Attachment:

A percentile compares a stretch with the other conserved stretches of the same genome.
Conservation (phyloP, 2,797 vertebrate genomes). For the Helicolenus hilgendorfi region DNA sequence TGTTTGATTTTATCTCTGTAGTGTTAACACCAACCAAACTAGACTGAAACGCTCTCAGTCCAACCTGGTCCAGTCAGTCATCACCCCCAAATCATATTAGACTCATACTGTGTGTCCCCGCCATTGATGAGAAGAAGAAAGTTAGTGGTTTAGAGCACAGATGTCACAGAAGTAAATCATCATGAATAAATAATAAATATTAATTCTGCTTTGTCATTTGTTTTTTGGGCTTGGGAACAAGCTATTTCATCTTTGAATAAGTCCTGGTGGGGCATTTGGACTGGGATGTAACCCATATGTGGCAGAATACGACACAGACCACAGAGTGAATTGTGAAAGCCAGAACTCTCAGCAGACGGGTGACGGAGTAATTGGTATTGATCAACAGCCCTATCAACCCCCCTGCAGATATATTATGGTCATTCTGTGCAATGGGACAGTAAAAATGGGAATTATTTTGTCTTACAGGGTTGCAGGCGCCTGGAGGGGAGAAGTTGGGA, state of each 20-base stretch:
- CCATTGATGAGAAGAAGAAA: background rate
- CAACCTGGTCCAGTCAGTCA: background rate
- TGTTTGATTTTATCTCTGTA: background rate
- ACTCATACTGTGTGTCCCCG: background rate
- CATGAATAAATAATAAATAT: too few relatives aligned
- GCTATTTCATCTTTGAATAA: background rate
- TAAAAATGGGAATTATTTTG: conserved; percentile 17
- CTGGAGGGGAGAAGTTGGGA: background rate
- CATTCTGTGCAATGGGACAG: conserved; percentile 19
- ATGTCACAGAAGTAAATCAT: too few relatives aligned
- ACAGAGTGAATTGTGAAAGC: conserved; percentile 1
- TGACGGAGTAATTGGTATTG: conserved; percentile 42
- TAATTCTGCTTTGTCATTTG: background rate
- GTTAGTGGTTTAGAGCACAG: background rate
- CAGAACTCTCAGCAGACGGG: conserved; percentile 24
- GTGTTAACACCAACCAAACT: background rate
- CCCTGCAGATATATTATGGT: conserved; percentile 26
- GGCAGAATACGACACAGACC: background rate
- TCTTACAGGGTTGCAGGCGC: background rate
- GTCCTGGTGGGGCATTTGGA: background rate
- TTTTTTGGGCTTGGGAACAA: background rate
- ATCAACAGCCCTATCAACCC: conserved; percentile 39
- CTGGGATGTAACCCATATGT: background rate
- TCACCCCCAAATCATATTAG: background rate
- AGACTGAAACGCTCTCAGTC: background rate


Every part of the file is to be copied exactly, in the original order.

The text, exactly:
A percentile compares a stretch with the other conserved stretches of the same genome.
Conservation (phyloP, 2,797 vertebrate genomes). For the Helicolenus hilgendorfi region DNA sequence TGTTTGATTTTATCTCTGTAGTGTTAACACCAACCAAACTAGACTGAAACGCTCTCAGTCCAACCTGGTCCAGTCAGTCATCACCCCCAAATCATATTAGACTCATACTGTGTGTCCCCGCCATTGATGAGAAGAAGAAAGTTAGTGGTTTAGAGCACAGATGTCACAGAAGTAAATCATCATGAATAAATAATAAATATTAATTCTGCTTTGTCATTTGTTTTTTGGGCTTGGGAACAAGCTATTTCATCTTTGAATAAGTCCTGGTGGGGCATTTGGACTGGGATGTAACCCATATGTGGCAGAATACGACACAGACCACAGAGTGAATTGTGAAAGCCAGAACTCTCAGCAGACGGGTGACGGAGTAATTGGTATTGATCAACAGCCCTATCAACCCCCCTGCAGATATATTATGGTCATTCTGTGCAATGGGACAGTAAAAATGGGAATTATTTTGTCTTACAGGGTTGCAGGCGCCTGGAGGGGAGAAGTTGGGA, state of each 20-base stretch:
- CCATTGATGAGAAGAAGAAA: background rate
- CAACCTGGTCCAGTCAGTCA: background rate
- TGTTTGATTTTATCTCTGTA: background rate
- ACTCATACTGTGTGTCCCCG: background rate
- CATGAATAAATAATAAATAT: too few relatives aligned
- GCTATTTCATCTTTGAATAA: background rate
- TAAAAATGGGAATTATTTTG: conserved; percentile 17
- CTGGAGGGGAGAAGTTGGGA: background rate
- CATTCTGTGCAATGGGACAG: conserved; percentile 19
- ATGTCACAGAAGTAAATCAT: too few relatives aligned
- ACAGAGTGAATTGTGAAAGC: conserved; percentile 1
- TGACGGAGTAATTGGTATTG: conserved; percentile 42
- TAATTCTGCTTTGTCATTTG: background rate
- GTTAGTGGTTTAGAGCACAG: background rate
- CAGAACTCTCAGCAGACGGG: conserved; percentile 24
- GTGTTAACACCAACCAAACT: background rate
- CCCTGCAGATATATTATGGT: conserved; percentile 26
- GGCAGAATACGACACAGACC: background rate
- TCTTACAGGGTTGCAGGCGC: background rate
- GTCCTGGTGGGGCATTTGGA: background rate
- TTTTTTGGGCTTGGGAACAA: background rate
- ATCAACAGCCCTATCAACCC: conserved; percentile 39
- CTGGGATGTAACCCATATGT: background rate
- TCACCCCCAAATCATATTAG: background rate
- AGACTGAAACGCTCTCAGTC: background rate